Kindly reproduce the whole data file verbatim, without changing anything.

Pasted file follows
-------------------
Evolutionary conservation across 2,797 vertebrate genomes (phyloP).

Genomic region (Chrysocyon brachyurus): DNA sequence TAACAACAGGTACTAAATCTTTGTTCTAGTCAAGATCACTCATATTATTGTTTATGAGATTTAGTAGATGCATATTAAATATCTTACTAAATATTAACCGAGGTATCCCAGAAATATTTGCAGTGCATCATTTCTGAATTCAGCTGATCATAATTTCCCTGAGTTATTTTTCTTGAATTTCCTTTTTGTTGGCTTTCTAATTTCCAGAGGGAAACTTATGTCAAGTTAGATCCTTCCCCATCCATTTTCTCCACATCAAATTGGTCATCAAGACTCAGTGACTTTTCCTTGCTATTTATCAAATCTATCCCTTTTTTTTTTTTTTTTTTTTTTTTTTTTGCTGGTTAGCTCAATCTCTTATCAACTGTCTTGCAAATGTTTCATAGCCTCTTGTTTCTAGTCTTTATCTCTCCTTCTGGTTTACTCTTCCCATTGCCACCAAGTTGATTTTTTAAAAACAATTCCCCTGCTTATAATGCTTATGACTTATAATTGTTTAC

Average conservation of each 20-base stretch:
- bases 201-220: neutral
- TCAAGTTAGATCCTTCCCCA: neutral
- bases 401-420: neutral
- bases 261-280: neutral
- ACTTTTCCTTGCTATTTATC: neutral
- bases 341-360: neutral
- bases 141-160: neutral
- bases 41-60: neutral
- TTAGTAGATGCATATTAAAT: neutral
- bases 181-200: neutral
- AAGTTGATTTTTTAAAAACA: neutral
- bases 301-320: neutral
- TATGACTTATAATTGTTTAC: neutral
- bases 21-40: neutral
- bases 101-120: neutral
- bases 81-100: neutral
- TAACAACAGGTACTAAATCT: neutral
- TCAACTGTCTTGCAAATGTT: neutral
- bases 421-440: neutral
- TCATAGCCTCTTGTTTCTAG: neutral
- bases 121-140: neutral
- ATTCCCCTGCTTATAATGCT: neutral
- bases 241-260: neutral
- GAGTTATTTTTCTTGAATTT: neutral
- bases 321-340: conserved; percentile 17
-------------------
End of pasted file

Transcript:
Evolutionary conservation across 2,797 vertebrate genomes (phyloP).

Genomic region (Chrysocyon brachyurus): DNA sequence TAACAACAGGTACTAAATCTTTGTTCTAGTCAAGATCACTCATATTATTGTTTATGAGATTTAGTAGATGCATATTAAATATCTTACTAAATATTAACCGAGGTATCCCAGAAATATTTGCAGTGCATCATTTCTGAATTCAGCTGATCATAATTTCCCTGAGTTATTTTTCTTGAATTTCCTTTTTGTTGGCTTTCTAATTTCCAGAGGGAAACTTATGTCAAGTTAGATCCTTCCCCATCCATTTTCTCCACATCAAATTGGTCATCAAGACTCAGTGACTTTTCCTTGCTATTTATCAAATCTATCCCTTTTTTTTTTTTTTTTTTTTTTTTTTTTGCTGGTTAGCTCAATCTCTTATCAACTGTCTTGCAAATGTTTCATAGCCTCTTGTTTCTAGTCTTTATCTCTCCTTCTGGTTTACTCTTCCCATTGCCACCAAGTTGATTTTTTAAAAACAATTCCCCTGCTTATAATGCTTATGACTTATAATTGTTTAC

Average conservation of each 20-base stretch:
- bases 201-220: neutral
- TCAAGTTAGATCCTTCCCCA: neutral
- bases 401-420: neutral
- bases 261-280: neutral
- ACTTTTCCTTGCTATTTATC: neutral
- bases 341-360: neutral
- bases 141-160: neutral
- bases 41-60: neutral
- TTAGTAGATGCATATTAAAT: neutral
- bases 181-200: neutral
- AAGTTGATTTTTTAAAAACA: neutral
- bases 301-320: neutral
- TATGACTTATAATTGTTTAC: neutral
- bases 21-40: neutral
- bases 101-120: neutral
- bases 81-100: neutral
- TAACAACAGGTACTAAATCT: neutral
- TCAACTGTCTTGCAAATGTT: neutral
- bases 421-440: neutral
- TCATAGCCTCTTGTTTCTAG: neutral
- bases 121-140: neutral
- ATTCCCCTGCTTATAATGCT: neutral
- bases 241-260: neutral
- GAGTTATTTTTCTTGAATTT: neutral
- bases 321-340: conserved; percentile 17